A Junior ISA can provide a tax-efficient way to save money on behalf of a child, without being charged income tax or capital gains tax on any returns. In an illustrative scenario4, Fidelity demonstrates how choosing to invest £175 a month into a Junior ISA from the moment a child is born could hypothetically generate a pot worth more than £56,000 by the time they are 18 - enough to cover today’s university costs.
This assumes a steady 5% growth rate, no platform service fees on Fidelity Personal Investing Junior ISA products, and minus a typical annual management fund charge of 0.75% per annum.
For those with less to invest, a monthly saving of £100 could generate returns of £32,000 - more than three-years’ worth of tuition fees, while saving £50 a month could generate returns of £16,000.
Whether they end up going to university, or not, and instead start a business or travel the world, knowing that you have provided them with a nest egg with which to achieve their dreams will give you peace of mind.
3 Fidelity International, July 2021. Calculations are based upon investing into a Junior ISA for 18 years (216 months) with a 5% growth per annum, minus a 0.75% annual management charge (net 4.25%).
4 The projections are illustrative examples based on certain assumptions, and the returns shown are therefore not guaranteed. We have assumed a steady 5% growth rate in the examples minus a typical annual management fund charge of 0.75% per annum. Fidelity does not charge a platform service fee on Junior ISAs. We have not taken inflation into account which reduces the real value of the projected sums.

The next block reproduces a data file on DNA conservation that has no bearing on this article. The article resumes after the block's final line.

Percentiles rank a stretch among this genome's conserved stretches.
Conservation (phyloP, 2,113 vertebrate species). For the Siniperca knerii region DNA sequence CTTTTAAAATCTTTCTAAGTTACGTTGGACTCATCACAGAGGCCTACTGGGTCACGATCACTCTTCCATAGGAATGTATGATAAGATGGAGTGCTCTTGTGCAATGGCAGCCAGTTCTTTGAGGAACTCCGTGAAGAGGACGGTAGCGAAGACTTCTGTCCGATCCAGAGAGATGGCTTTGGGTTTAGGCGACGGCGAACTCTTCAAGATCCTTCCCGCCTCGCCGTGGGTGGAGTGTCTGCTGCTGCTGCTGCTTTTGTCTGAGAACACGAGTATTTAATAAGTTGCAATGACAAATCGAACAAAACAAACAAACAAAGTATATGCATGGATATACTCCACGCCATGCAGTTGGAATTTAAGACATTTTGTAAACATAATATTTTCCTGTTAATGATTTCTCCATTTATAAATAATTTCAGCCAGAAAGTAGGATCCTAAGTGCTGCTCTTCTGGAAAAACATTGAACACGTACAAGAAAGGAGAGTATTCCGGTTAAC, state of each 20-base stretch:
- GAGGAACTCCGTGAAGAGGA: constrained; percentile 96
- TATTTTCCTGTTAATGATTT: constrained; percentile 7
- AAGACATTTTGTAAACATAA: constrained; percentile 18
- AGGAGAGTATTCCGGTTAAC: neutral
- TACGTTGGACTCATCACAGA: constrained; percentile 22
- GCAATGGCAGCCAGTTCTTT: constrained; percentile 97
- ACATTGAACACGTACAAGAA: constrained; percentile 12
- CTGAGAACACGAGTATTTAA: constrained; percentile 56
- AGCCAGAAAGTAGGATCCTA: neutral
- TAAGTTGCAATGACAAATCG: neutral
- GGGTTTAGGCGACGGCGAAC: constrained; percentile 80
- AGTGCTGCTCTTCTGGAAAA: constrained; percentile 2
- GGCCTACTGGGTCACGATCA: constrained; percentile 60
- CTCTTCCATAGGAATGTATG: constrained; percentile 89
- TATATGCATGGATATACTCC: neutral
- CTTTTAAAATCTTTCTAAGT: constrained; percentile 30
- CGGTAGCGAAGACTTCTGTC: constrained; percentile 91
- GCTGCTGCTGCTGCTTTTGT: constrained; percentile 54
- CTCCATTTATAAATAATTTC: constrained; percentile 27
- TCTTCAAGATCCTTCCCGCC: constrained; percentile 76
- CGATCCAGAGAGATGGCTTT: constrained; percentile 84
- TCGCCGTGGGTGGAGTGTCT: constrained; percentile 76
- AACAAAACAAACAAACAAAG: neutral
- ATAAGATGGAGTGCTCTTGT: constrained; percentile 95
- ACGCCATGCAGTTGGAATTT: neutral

Important information: Investors should note that the views expressed may no longer be current and may have already been acted upon. Tax treatment depends on individual circumstances and all tax rules may change in the future. Junior ISAs are long term tax-efficient savings accounts for children. Withdrawals will not be possible until the child reaches age 18. A Junior ISA is only available to children under the age of 18 who are resident in the UK. It is not possible to hold both a Junior ISA and a Child Trust Fund (CTF). If your child was born between 1 September 2002 and 2 January 2011 the Government would have automatically opened a CTF on your child’s behalf. If your child holds a CTF they can transfer the investment into a Junior ISA. Please note that Fidelity does not allow for CTF transfers into a Junior ISA. Parents or guardians can open the Junior ISA and manage the account but the money belongs to the child and the investment is locked away until the child reaches 18 years old. This information is not a personal recommendation for any particular investment. If you are unsure about the suitability of an investment you should speak to a Fidelity adviser or an authorised financial adviser of your choice.